Illinois State Treasurer Pushes for Venture Capital Boost 

A new proposal in the state Senate aims to expand grant authorization powers for VC funding. 

Officials in the Illinois State Treasurer’s Office are hoping to expand venture capital projects in the state. 

Under a new proposal that advanced in the state Senate last week, the Illinois state treasurer is seeking to expand grant authorization powers for its venture capital funding, removing the restriction that investments in companies not exceed 10% of its total fund. 

Grants will be awarded to Illinois-based technology businesses, including tech-enabled businesses in agricultural, consumer, and financial services sectors, in metros such as Chicago.  

“By supporting our entrepreneurs and technology businesses, we will promote the success of technology businesses and continued job growth for Illinois residents,” the proposal read.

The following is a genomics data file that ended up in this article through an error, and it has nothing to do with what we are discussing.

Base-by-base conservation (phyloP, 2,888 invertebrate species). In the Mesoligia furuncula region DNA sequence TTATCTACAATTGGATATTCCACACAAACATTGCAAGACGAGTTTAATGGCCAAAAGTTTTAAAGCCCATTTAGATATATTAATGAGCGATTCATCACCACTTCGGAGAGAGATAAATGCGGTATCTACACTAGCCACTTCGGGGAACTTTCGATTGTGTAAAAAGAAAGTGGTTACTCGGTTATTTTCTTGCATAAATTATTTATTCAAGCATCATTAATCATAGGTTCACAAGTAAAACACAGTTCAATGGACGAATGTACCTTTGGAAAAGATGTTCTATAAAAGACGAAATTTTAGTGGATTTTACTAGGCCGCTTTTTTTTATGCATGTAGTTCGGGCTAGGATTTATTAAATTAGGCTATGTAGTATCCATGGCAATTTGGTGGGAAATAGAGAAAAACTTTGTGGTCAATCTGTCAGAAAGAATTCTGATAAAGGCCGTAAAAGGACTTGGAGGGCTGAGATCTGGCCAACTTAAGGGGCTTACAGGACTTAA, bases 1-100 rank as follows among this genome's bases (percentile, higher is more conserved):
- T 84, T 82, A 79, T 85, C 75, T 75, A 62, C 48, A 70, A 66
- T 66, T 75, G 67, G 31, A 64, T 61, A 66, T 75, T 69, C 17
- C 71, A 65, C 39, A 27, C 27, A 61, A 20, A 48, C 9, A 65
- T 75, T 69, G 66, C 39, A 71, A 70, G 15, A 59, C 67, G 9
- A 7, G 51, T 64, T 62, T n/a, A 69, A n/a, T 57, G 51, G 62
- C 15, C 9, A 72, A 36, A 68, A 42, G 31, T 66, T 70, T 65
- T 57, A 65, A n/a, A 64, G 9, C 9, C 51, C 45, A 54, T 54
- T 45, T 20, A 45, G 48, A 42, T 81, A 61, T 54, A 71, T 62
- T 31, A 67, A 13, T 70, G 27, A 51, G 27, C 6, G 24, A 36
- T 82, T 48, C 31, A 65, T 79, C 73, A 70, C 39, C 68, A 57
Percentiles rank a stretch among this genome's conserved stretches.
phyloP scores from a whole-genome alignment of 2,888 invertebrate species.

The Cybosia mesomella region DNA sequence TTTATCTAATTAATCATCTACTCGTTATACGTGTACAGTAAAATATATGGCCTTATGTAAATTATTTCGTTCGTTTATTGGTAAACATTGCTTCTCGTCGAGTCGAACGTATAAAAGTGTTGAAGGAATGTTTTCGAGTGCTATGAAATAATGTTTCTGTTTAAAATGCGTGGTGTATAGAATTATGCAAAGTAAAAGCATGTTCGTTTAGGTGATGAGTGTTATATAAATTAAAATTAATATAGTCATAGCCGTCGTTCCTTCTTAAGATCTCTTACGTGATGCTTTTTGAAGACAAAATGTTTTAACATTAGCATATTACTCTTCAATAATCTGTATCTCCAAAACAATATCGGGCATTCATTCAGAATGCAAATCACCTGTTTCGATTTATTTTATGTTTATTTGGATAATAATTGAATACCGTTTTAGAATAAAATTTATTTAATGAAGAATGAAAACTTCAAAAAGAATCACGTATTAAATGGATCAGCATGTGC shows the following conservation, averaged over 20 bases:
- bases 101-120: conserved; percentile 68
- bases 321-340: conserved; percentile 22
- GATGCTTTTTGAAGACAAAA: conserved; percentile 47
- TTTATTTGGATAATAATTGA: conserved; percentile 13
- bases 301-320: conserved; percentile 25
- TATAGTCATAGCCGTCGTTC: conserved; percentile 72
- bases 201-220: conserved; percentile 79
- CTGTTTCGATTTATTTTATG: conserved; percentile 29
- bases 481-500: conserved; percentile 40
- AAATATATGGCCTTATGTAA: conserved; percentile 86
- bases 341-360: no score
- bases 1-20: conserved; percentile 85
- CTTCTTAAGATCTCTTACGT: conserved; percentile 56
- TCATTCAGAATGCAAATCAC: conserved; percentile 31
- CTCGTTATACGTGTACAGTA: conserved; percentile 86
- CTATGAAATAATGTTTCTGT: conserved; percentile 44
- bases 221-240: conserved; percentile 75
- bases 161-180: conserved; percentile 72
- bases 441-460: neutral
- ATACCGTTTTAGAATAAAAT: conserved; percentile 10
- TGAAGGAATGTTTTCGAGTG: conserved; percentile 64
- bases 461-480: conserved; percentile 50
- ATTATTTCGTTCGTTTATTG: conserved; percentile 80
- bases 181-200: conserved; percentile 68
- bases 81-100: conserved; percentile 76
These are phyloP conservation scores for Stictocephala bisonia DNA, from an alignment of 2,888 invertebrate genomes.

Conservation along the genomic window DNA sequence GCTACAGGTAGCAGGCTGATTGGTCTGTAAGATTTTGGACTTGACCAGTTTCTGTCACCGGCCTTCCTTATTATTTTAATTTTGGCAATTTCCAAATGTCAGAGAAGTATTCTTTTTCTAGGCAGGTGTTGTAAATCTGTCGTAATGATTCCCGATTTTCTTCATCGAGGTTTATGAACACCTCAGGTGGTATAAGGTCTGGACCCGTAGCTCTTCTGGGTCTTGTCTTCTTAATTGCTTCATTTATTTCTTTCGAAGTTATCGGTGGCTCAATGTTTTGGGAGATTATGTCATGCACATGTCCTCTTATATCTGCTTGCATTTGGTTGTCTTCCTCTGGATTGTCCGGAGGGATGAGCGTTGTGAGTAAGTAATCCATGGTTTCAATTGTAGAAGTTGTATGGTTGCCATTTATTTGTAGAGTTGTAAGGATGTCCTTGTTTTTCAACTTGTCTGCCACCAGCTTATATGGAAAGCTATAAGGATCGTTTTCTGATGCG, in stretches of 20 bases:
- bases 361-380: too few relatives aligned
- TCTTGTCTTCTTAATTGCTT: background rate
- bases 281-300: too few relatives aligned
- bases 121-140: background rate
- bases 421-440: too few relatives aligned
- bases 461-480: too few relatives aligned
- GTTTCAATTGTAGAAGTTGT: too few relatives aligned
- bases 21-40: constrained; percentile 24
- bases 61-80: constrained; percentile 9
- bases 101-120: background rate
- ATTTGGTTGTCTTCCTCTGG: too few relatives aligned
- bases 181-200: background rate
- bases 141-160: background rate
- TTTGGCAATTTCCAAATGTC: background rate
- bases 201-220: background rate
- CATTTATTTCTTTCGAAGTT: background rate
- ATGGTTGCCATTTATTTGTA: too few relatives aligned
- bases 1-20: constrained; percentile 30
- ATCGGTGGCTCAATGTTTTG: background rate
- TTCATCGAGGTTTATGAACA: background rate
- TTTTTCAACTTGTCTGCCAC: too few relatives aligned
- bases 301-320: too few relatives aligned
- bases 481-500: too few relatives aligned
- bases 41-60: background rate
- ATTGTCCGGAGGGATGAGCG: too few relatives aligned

It’s the latest push from the Illinois State Treasurer’s Office, which oversees a $31 billion portfolio, to cast Illinois as a “Midwest Technology Hub.” In August 2018, the office increased funding for its venture capital fund, called the Illinois Growth and Innovation Fund, to roughly $1 billion to be invested over a decade. 

The increased funding meant the venture capital allocation in the Treasury’s $15 billion state investments portfolio increased to 5%, up from 2%. Illinois State Treasury CIO Rodrigo Garcia said the fund made a 13.8% annual return in fiscal year 2019. 

Venture capital deals have expanding for years, marking their fifth consecutive record year in 2018 with transactions worth $274 billion, according to data firm Preqin. That surpassed the previous high of $192 billion set in 2017.

The Illinois State Treasurer’s Office said in a report that it expects the venture capital investments to create approximately 60,000 jobs in the state, as well as attract more than $2 billion in additional private-sector money. 

In a separate proposal, the government agency also plans to up its infrastructure allocation to 5% of its $15 billion state investments fund, which is used to support government agencies, boards, and commissions. 

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